This week, we reach the final two-note Block of the system: Block 4. This block also covers the most ground, spanning a major third (HINT: concerning “major” and “minor” intervals, “minor” is closer to your starting point). OR, if you’d rather, the second note is four half-steps away. For instance, if you were to start on fret 6, you would go up to fret 10 or down to fret 2.
As an aside, there is another way to hear the interval without using the block. Strings 2 (B) and 3 (G) are tuned a major third apart, so play those two strings open or fretted at the same spot. Elsewhere on the neck: Make sure the higher string is one fret behind the lower one (Are you on fret 5, string 5 (A)? Then go to fret 4, string 4 (D)!) and you’ll achieve that major third sound.
Block 4 doesn’t seem to have as much use as the last two blocks, but it’s still worthwhile. Its greatest asset as a technical exercise is the fact that it forces the player to use his pinky finger on the fretboard. Let’s face it – we all could use a little help with that, couldn’t we?
As with the preceding blocks, there are four ways to play this block as a simple exercise, all of which are written to start on fret 5. If you need a bit of direction on how to read these, see the Handy Dandy Little Reading Guide at the end of this post.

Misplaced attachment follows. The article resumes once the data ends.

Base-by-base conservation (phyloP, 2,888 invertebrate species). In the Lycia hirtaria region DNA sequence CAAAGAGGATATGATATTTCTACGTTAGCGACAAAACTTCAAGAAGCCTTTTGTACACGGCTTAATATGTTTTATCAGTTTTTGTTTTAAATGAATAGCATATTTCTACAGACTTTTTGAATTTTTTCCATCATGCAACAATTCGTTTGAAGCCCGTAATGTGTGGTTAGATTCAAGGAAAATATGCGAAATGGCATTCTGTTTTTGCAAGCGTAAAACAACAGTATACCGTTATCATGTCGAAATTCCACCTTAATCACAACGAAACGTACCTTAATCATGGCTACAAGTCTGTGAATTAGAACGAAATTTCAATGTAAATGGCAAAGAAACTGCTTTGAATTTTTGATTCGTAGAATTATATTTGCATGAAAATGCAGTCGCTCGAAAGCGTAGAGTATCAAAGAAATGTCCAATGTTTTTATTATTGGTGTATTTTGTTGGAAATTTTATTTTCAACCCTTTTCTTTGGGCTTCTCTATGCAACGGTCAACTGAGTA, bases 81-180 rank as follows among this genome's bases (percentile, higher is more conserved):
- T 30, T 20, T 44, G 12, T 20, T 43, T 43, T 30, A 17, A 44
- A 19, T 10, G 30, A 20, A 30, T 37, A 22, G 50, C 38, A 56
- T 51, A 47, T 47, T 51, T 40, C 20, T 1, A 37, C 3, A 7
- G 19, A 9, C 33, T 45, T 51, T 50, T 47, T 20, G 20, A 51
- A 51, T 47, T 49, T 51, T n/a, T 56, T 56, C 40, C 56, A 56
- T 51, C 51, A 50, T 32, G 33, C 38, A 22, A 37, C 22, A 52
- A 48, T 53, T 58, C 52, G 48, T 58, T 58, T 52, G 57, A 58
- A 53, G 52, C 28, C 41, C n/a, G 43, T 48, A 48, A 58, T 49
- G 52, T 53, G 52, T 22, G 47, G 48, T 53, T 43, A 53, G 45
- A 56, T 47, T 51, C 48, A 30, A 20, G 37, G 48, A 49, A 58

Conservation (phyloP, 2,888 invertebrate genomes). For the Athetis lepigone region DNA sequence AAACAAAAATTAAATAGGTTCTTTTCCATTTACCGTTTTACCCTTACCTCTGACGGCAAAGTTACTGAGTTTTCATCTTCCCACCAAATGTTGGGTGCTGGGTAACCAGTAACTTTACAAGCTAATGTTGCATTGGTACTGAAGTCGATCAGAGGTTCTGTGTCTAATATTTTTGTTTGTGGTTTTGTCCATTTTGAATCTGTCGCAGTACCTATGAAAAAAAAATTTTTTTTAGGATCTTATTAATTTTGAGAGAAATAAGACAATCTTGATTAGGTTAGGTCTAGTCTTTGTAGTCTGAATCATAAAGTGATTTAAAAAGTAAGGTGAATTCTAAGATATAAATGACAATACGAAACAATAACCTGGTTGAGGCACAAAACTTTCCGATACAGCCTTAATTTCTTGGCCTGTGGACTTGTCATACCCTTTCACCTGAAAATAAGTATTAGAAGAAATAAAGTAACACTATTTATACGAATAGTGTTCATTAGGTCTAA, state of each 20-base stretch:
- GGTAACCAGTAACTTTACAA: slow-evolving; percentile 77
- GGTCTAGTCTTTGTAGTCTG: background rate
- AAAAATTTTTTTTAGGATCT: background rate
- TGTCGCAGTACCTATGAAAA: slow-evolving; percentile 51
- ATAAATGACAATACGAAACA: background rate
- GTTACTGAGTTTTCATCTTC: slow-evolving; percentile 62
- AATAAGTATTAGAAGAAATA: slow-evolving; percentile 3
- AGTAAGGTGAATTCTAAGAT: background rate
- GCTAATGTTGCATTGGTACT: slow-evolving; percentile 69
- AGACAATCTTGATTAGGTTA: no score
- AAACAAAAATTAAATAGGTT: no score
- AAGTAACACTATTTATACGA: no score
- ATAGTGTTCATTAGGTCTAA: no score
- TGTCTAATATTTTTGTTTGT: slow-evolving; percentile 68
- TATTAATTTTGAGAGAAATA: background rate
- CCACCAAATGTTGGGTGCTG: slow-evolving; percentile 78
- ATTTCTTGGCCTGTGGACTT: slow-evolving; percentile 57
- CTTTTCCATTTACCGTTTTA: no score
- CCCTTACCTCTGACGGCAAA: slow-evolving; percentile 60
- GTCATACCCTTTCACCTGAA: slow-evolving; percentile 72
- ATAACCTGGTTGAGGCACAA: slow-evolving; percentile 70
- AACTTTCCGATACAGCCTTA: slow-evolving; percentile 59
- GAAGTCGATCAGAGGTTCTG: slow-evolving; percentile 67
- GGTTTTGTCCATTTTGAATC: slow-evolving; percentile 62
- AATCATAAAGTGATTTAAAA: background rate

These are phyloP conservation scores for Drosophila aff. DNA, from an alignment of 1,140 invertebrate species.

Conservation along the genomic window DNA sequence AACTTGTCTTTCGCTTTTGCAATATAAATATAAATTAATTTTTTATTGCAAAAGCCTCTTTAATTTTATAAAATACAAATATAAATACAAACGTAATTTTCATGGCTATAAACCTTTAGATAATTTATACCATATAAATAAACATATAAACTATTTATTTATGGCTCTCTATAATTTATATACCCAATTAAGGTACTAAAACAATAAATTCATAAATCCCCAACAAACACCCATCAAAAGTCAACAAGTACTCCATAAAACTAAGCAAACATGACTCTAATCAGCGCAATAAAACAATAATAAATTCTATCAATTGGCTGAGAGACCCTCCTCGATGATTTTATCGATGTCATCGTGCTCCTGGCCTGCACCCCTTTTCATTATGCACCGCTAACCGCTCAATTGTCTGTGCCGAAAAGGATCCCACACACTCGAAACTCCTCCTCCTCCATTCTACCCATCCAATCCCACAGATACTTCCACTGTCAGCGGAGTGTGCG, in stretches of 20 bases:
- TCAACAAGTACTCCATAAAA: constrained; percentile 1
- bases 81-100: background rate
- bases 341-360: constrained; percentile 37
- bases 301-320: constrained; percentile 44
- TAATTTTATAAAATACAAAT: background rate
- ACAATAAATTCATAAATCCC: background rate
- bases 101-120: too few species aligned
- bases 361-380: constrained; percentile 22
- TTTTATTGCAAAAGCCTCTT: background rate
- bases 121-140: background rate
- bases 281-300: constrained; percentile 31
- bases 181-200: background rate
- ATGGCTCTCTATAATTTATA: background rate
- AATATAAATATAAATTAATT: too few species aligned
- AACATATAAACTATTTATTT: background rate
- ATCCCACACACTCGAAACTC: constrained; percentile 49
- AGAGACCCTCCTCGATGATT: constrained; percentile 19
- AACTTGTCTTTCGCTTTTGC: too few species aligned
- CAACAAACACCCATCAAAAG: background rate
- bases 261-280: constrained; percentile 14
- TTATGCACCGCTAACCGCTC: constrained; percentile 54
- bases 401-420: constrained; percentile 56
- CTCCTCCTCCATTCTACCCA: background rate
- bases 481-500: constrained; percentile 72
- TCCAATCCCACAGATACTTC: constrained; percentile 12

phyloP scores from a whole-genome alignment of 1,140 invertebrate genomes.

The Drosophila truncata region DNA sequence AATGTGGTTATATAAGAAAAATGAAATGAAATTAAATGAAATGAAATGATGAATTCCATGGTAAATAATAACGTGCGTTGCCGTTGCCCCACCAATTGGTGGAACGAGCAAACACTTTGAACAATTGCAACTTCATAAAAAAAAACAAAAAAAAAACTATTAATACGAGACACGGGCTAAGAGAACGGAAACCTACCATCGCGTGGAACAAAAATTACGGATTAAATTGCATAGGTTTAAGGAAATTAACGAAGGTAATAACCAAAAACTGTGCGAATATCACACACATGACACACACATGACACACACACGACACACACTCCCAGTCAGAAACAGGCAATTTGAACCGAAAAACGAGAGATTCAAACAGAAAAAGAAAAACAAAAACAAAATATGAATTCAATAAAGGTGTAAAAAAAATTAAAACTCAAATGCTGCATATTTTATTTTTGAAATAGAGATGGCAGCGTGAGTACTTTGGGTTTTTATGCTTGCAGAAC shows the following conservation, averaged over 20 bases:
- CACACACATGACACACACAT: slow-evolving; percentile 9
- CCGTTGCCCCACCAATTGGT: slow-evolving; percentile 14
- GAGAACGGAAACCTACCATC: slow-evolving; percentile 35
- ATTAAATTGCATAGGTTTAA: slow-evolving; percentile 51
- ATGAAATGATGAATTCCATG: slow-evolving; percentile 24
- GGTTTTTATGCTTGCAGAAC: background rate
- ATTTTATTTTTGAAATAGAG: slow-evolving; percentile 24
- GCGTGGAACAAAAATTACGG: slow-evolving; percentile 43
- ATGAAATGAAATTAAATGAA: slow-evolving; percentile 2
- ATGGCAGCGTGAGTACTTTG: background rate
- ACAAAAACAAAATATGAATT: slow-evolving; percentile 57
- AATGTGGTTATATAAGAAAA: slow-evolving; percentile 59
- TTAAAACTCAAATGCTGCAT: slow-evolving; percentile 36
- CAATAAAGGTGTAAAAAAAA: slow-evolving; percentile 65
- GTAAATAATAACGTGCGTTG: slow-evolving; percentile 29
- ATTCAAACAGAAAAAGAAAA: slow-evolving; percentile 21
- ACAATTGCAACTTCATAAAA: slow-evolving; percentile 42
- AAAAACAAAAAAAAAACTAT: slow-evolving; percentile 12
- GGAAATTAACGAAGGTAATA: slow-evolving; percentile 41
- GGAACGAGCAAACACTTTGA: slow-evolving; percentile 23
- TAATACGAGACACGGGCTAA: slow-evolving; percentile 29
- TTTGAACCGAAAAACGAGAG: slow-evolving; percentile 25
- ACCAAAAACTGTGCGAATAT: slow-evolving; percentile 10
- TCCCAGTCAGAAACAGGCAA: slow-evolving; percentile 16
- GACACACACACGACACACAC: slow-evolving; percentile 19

First, go from string 6 (low E) to string 1 (high E):
Next, you start at the string 1 (high E) and return to string 6 (low E):
Now, head back up to string 1, but this time start on the block’s higher note:
Finally, return to string 6 while playing the higher note first in each block.
There are three ways to pick these exercises, if you so choose. First, down-pick every note. After that, try alternate picking – down then up. Lastly, as a real test of your fretting abilities, only pick the first note of each block then either hammer-on (first two examples) or pull-off (last two) to the other note.
Exercises are great, but feel free to have some fun with these, too. Experimentation is highly encouraged. And above all, pay attention to what you’re doing – sometimes the best ideas emerge from mistakes and accidents. See you next week for the first three-note block!
Handy Dandy Little Reading Guide: String 1 = E, 2 = B, 3 = G, 4 = D, 5 = A, 6 = E. In tablature, string 6 is at the bottom of the staff while string 1 is at the top. The numbers on the lines tell you what fret to play and the lines themselves tell you what string to play.